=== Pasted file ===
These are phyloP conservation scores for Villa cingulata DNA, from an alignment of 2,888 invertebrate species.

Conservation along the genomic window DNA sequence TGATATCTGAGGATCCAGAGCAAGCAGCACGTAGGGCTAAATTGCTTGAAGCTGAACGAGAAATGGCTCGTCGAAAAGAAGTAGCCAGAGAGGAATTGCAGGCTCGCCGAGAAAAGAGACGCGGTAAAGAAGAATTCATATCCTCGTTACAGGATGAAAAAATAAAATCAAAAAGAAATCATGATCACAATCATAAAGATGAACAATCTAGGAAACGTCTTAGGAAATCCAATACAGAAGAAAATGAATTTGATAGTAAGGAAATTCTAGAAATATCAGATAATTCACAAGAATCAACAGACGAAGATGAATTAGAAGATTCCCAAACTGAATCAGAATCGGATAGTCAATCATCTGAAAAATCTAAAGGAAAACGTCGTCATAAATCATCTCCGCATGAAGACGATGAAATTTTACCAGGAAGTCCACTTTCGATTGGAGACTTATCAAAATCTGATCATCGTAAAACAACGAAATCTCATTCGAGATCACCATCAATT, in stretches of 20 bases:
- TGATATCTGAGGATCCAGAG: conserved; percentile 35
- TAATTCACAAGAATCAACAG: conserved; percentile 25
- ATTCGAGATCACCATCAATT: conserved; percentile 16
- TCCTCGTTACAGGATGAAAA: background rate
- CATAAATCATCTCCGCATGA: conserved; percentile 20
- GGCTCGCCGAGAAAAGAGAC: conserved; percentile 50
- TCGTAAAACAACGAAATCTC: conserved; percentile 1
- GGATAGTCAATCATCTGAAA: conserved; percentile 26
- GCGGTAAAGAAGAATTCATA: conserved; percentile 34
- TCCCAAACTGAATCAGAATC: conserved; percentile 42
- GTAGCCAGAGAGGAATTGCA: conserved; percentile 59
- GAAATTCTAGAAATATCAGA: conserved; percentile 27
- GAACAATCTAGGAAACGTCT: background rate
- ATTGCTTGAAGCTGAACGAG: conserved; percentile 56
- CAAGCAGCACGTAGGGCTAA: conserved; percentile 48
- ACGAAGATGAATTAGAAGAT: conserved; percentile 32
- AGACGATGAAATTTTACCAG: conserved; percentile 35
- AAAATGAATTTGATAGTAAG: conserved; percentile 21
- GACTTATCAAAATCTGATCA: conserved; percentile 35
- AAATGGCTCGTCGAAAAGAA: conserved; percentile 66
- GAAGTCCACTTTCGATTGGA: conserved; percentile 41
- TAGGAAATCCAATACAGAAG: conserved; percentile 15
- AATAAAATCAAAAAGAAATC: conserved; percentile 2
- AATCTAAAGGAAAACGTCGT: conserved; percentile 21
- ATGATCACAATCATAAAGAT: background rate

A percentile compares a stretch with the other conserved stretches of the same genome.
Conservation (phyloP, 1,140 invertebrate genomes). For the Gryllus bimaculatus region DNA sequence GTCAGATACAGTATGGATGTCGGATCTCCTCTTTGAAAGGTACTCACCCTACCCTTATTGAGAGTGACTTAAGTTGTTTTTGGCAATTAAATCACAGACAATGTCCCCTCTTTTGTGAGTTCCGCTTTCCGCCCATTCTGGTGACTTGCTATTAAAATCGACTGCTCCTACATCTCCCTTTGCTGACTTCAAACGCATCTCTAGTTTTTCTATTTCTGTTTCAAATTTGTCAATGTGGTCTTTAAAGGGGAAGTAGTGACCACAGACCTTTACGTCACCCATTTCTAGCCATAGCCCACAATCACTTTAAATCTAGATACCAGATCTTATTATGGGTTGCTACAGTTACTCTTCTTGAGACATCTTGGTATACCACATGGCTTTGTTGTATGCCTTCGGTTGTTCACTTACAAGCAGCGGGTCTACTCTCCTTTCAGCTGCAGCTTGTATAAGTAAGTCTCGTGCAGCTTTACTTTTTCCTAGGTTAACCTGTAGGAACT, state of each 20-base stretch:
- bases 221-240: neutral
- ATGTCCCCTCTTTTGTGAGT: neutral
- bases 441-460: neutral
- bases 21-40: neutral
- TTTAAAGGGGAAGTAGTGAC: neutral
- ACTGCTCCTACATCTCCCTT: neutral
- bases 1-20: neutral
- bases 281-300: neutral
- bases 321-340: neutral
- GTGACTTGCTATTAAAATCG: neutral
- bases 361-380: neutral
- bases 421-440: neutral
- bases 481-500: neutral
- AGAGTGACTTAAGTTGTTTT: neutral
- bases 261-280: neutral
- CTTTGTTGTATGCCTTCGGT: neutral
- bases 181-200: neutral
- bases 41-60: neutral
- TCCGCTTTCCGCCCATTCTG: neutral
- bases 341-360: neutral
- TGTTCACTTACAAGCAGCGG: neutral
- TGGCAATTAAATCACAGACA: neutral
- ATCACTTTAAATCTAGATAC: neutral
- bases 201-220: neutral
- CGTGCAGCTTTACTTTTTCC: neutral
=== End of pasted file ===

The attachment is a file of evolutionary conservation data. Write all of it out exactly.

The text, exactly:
These are phyloP conservation scores for Villa cingulata DNA, from an alignment of 2,888 invertebrate species.

Conservation along the genomic window DNA sequence TGATATCTGAGGATCCAGAGCAAGCAGCACGTAGGGCTAAATTGCTTGAAGCTGAACGAGAAATGGCTCGTCGAAAAGAAGTAGCCAGAGAGGAATTGCAGGCTCGCCGAGAAAAGAGACGCGGTAAAGAAGAATTCATATCCTCGTTACAGGATGAAAAAATAAAATCAAAAAGAAATCATGATCACAATCATAAAGATGAACAATCTAGGAAACGTCTTAGGAAATCCAATACAGAAGAAAATGAATTTGATAGTAAGGAAATTCTAGAAATATCAGATAATTCACAAGAATCAACAGACGAAGATGAATTAGAAGATTCCCAAACTGAATCAGAATCGGATAGTCAATCATCTGAAAAATCTAAAGGAAAACGTCGTCATAAATCATCTCCGCATGAAGACGATGAAATTTTACCAGGAAGTCCACTTTCGATTGGAGACTTATCAAAATCTGATCATCGTAAAACAACGAAATCTCATTCGAGATCACCATCAATT, in stretches of 20 bases:
- TGATATCTGAGGATCCAGAG: conserved; percentile 35
- TAATTCACAAGAATCAACAG: conserved; percentile 25
- ATTCGAGATCACCATCAATT: conserved; percentile 16
- TCCTCGTTACAGGATGAAAA: background rate
- CATAAATCATCTCCGCATGA: conserved; percentile 20
- GGCTCGCCGAGAAAAGAGAC: conserved; percentile 50
- TCGTAAAACAACGAAATCTC: conserved; percentile 1
- GGATAGTCAATCATCTGAAA: conserved; percentile 26
- GCGGTAAAGAAGAATTCATA: conserved; percentile 34
- TCCCAAACTGAATCAGAATC: conserved; percentile 42
- GTAGCCAGAGAGGAATTGCA: conserved; percentile 59
- GAAATTCTAGAAATATCAGA: conserved; percentile 27
- GAACAATCTAGGAAACGTCT: background rate
- ATTGCTTGAAGCTGAACGAG: conserved; percentile 56
- CAAGCAGCACGTAGGGCTAA: conserved; percentile 48
- ACGAAGATGAATTAGAAGAT: conserved; percentile 32
- AGACGATGAAATTTTACCAG: conserved; percentile 35
- AAAATGAATTTGATAGTAAG: conserved; percentile 21
- GACTTATCAAAATCTGATCA: conserved; percentile 35
- AAATGGCTCGTCGAAAAGAA: conserved; percentile 66
- GAAGTCCACTTTCGATTGGA: conserved; percentile 41
- TAGGAAATCCAATACAGAAG: conserved; percentile 15
- AATAAAATCAAAAAGAAATC: conserved; percentile 2
- AATCTAAAGGAAAACGTCGT: conserved; percentile 21
- ATGATCACAATCATAAAGAT: background rate

A percentile compares a stretch with the other conserved stretches of the same genome.
Conservation (phyloP, 1,140 invertebrate genomes). For the Gryllus bimaculatus region DNA sequence GTCAGATACAGTATGGATGTCGGATCTCCTCTTTGAAAGGTACTCACCCTACCCTTATTGAGAGTGACTTAAGTTGTTTTTGGCAATTAAATCACAGACAATGTCCCCTCTTTTGTGAGTTCCGCTTTCCGCCCATTCTGGTGACTTGCTATTAAAATCGACTGCTCCTACATCTCCCTTTGCTGACTTCAAACGCATCTCTAGTTTTTCTATTTCTGTTTCAAATTTGTCAATGTGGTCTTTAAAGGGGAAGTAGTGACCACAGACCTTTACGTCACCCATTTCTAGCCATAGCCCACAATCACTTTAAATCTAGATACCAGATCTTATTATGGGTTGCTACAGTTACTCTTCTTGAGACATCTTGGTATACCACATGGCTTTGTTGTATGCCTTCGGTTGTTCACTTACAAGCAGCGGGTCTACTCTCCTTTCAGCTGCAGCTTGTATAAGTAAGTCTCGTGCAGCTTTACTTTTTCCTAGGTTAACCTGTAGGAACT, state of each 20-base stretch:
- bases 221-240: neutral
- ATGTCCCCTCTTTTGTGAGT: neutral
- bases 441-460: neutral
- bases 21-40: neutral
- TTTAAAGGGGAAGTAGTGAC: neutral
- ACTGCTCCTACATCTCCCTT: neutral
- bases 1-20: neutral
- bases 281-300: neutral
- bases 321-340: neutral
- GTGACTTGCTATTAAAATCG: neutral
- bases 361-380: neutral
- bases 421-440: neutral
- bases 481-500: neutral
- AGAGTGACTTAAGTTGTTTT: neutral
- bases 261-280: neutral
- CTTTGTTGTATGCCTTCGGT: neutral
- bases 181-200: neutral
- bases 41-60: neutral
- TCCGCTTTCCGCCCATTCTG: neutral
- bases 341-360: neutral
- TGTTCACTTACAAGCAGCGG: neutral
- TGGCAATTAAATCACAGACA: neutral
- ATCACTTTAAATCTAGATAC: neutral
- bases 201-220: neutral
- CGTGCAGCTTTACTTTTTCC: neutral